Presentation is loading. Please wait.

Presentation is loading. Please wait.

Business Policy Modeling and Enforcement in Databases Ahmed Ataullah Frank Wm. Tompa.

Similar presentations

Presentation on theme: "Business Policy Modeling and Enforcement in Databases Ahmed Ataullah Frank Wm. Tompa."— Presentation transcript:

1 Business Policy Modeling and Enforcement in Databases Ahmed Ataullah Frank Wm. Tompa

2 Start with a Business Model Means of simplifying and summarizing a set of rules; a high-level overview Intermediate layer between natural language and implementation (code) Logical or graphical Types of modeling: Data modeling: ER, UML, … Process modeling: Workflow, Flow-chart, PERT charts, business artifacts, … Support the model with a DB DB instance overall state of a business 2

3 Add Policies and Map to Constraints Business policy: A specification of what should (or should not) happen in the operations of a business. Typically written in natural language Policy modeling: Hierarchical access control, Object Constraint Language, … Often a path restriction in business processing model Policies manifest themselves in database systems as constraints or alerts Check constraints Transaction termination triggers Access control restrictions Business policy model implemented by DB policy model 3 Business ModelDatabase Model policy constraints

4 Database System Perspective DB instance must comply with published policy DBMS must continuously monitor updates to ensure compliance. DBMS provides a single compliance layer: Eliminates need to embed policy checking logic in every application Significantly simplifies implementation of complex data constraints Provides site for detecting policy conflicts Shared database focal point for managing policies 4

5 Difficulties Each department has its own constraints. Many constraints are complex (temporal, conditional, path oriented). For a student to take CS446, must be enrolled in CS and have passed CS330 and CS245 with a score of 75% or more Typically correspond to complex triggers invoked by transaction termination Business policies across enterprise produce many constraints Scale manageability a major problem for DB administrators and programmers 5

6 How do existing mechanisms fail us? Complex (temporal, path) constraints hard to model A professor cannot teach CS448 and CS490 at the same time. Information about an adult patient cannot be kept more than 5 years after the last interaction unless subject to a legal hold. Policy-relevant objects are lost (esp. with DB normalization) Historical values are forgotten Salary of an employee can only be increased three times in any one year period. Inter-rule dependencies cannot be expressed For example: Rule 1 should only be enforced if Rule 2 was never violated in the past 6

7 Avoid Hand-written Triggers Can we introduce policy-to-constraint clarity and manageability and also offer compliance guarantees? Can we make the task of the programmer easier? Mapping from business policies to DB constraints Can we make the database level workflows more understandable to business level managers? Inverse mapping from DB constraints to business policies 7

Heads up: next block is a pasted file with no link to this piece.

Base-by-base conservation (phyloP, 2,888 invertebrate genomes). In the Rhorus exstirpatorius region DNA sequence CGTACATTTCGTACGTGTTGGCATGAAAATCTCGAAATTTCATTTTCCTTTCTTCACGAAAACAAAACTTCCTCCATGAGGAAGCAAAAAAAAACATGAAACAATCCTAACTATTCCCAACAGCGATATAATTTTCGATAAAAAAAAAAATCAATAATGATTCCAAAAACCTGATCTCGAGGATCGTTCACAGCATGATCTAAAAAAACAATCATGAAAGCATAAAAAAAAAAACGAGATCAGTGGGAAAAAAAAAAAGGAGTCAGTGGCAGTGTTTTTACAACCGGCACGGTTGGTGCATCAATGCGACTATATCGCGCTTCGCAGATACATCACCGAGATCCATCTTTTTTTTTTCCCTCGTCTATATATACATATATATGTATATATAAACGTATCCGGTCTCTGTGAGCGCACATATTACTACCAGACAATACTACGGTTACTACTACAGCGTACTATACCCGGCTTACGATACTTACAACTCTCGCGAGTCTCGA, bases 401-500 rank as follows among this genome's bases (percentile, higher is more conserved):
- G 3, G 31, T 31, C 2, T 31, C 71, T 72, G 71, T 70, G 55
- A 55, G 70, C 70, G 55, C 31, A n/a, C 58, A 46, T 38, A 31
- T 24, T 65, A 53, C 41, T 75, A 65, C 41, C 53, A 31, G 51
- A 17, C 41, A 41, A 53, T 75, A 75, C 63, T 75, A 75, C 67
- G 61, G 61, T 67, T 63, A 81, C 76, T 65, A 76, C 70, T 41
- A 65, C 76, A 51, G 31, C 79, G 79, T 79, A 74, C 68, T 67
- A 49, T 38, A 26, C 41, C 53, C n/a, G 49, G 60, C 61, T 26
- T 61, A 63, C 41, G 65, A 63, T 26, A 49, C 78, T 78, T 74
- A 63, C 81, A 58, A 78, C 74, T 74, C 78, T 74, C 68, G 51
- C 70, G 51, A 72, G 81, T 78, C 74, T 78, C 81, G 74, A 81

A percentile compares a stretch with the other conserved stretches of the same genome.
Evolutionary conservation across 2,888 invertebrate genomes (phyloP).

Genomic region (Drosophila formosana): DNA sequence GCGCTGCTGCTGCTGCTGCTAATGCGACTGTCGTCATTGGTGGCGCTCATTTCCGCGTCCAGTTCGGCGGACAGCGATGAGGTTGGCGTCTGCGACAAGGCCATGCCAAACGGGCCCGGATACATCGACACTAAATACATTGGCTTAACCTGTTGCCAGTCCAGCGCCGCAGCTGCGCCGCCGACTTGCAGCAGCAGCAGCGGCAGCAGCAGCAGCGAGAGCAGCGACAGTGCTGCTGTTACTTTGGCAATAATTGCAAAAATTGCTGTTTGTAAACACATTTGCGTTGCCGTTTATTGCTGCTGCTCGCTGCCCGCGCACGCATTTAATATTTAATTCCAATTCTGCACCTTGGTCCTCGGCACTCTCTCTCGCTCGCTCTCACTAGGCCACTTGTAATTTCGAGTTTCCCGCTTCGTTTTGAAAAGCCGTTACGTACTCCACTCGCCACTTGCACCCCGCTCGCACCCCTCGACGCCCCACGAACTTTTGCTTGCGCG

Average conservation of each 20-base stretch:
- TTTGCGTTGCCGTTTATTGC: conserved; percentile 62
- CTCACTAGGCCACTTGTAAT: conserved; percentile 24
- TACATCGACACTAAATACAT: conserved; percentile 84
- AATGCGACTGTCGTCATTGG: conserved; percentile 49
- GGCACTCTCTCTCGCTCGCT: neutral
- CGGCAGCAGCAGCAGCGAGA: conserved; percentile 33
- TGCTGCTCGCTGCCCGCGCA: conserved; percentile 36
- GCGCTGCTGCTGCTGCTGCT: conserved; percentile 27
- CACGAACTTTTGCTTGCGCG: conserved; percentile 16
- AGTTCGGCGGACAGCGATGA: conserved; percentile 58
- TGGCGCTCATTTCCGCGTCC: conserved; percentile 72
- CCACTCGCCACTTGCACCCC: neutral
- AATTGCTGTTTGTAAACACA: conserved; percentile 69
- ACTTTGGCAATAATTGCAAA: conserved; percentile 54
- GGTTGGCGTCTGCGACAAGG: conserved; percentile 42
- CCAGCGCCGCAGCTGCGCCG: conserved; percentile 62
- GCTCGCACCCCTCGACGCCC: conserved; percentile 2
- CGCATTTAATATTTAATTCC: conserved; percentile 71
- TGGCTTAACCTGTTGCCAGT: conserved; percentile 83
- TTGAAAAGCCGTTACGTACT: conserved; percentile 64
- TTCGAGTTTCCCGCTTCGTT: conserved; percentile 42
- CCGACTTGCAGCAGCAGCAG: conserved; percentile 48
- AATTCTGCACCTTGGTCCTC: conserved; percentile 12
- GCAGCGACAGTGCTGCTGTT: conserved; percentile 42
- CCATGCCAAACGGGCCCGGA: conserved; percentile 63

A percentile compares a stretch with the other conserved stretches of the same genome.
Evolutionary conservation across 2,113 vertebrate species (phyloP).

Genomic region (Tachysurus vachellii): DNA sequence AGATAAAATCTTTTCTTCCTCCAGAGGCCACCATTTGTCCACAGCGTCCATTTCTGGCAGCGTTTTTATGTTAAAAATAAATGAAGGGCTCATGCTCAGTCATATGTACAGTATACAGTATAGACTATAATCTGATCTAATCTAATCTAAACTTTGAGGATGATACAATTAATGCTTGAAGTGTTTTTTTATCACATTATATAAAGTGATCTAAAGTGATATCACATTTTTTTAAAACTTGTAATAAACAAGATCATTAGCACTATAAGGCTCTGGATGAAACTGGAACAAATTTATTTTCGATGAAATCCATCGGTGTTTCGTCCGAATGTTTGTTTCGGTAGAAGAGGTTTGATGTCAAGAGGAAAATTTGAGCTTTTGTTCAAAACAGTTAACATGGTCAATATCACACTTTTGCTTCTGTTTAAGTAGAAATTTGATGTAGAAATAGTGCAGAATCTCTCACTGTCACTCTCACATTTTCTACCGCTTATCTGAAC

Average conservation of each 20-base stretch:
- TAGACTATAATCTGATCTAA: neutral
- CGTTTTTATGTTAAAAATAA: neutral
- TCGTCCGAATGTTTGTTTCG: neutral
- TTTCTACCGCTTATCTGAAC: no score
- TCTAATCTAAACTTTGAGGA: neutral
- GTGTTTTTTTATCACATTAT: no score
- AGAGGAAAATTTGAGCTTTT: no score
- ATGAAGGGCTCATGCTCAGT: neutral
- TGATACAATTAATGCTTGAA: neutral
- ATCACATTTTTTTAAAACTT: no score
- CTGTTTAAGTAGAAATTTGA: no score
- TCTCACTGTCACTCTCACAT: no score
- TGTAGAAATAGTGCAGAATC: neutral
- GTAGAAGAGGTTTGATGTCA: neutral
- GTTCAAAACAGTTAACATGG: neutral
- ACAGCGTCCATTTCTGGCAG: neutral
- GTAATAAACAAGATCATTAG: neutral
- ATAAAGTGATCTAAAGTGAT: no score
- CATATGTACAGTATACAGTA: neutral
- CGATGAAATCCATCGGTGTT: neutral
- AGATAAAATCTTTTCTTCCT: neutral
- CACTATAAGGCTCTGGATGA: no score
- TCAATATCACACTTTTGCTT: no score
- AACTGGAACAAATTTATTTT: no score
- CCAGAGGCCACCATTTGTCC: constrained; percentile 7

8 Approach Step 1 Basic Framework: Objects Start with the object definitions An object can be defined by any (potentially complex) relational view over a fixed database schema. Object = tuple (row) in such a view View can represent a complete business artifact All data needed for policy making Assume each row in view is uniquely identifiable 8

9 Approach Step 2 Basic Framework: States State = condition on objects in the view Object x is in state S its attributes satisfy S(x) Example EXPENSE_CLAIM_DETAILS is user-defined view Claim objects are rows in the view Object O (tuple t) is in state P, the paid state, if the condition EXPENSE_CLAIM_DETAILS.PAID = TRUE for t An object can be in multiple states at once. 9

10 Approach Step 3: Convert business model into enforcement model In workflows, for example, Rectangles represent business states Transitions represent processes/actions Stick-figures represent agents Constraints implied by absence of transitions E.g., Paid invoices are not deleted 10 Awaiting Approval Awaiting Payment Paid New expense claim filed Reviewed by supervisor Reviewed by Finance Dept. Payment completed

11 Business states and DB states States of an object are typically an interpretation of stages in business process. Homomorphism from business states to DB states Including object creation and destruction All constraints should be made explicit in such a constraint diagram. 11 New expense claim filed Reviewed by supervisor Reviewed by Finance Dept. Payment completed Awaiting Approval Awaiting Payment Paid Awaiting Approval Approved = false AND Paid = false Paid Approved = true AND Paid = true Awaiting Payment Approved = true AND Paid = false

12 Constraints on State Transitions ¬ B(x) B(x) A(x) 12 ABABAB A(x) ¬B(x) A(x) ¬ A(x) B(x) Define various types of constraint Use past temporal logic Create diagrammatic form Special interpretations for transitions to or from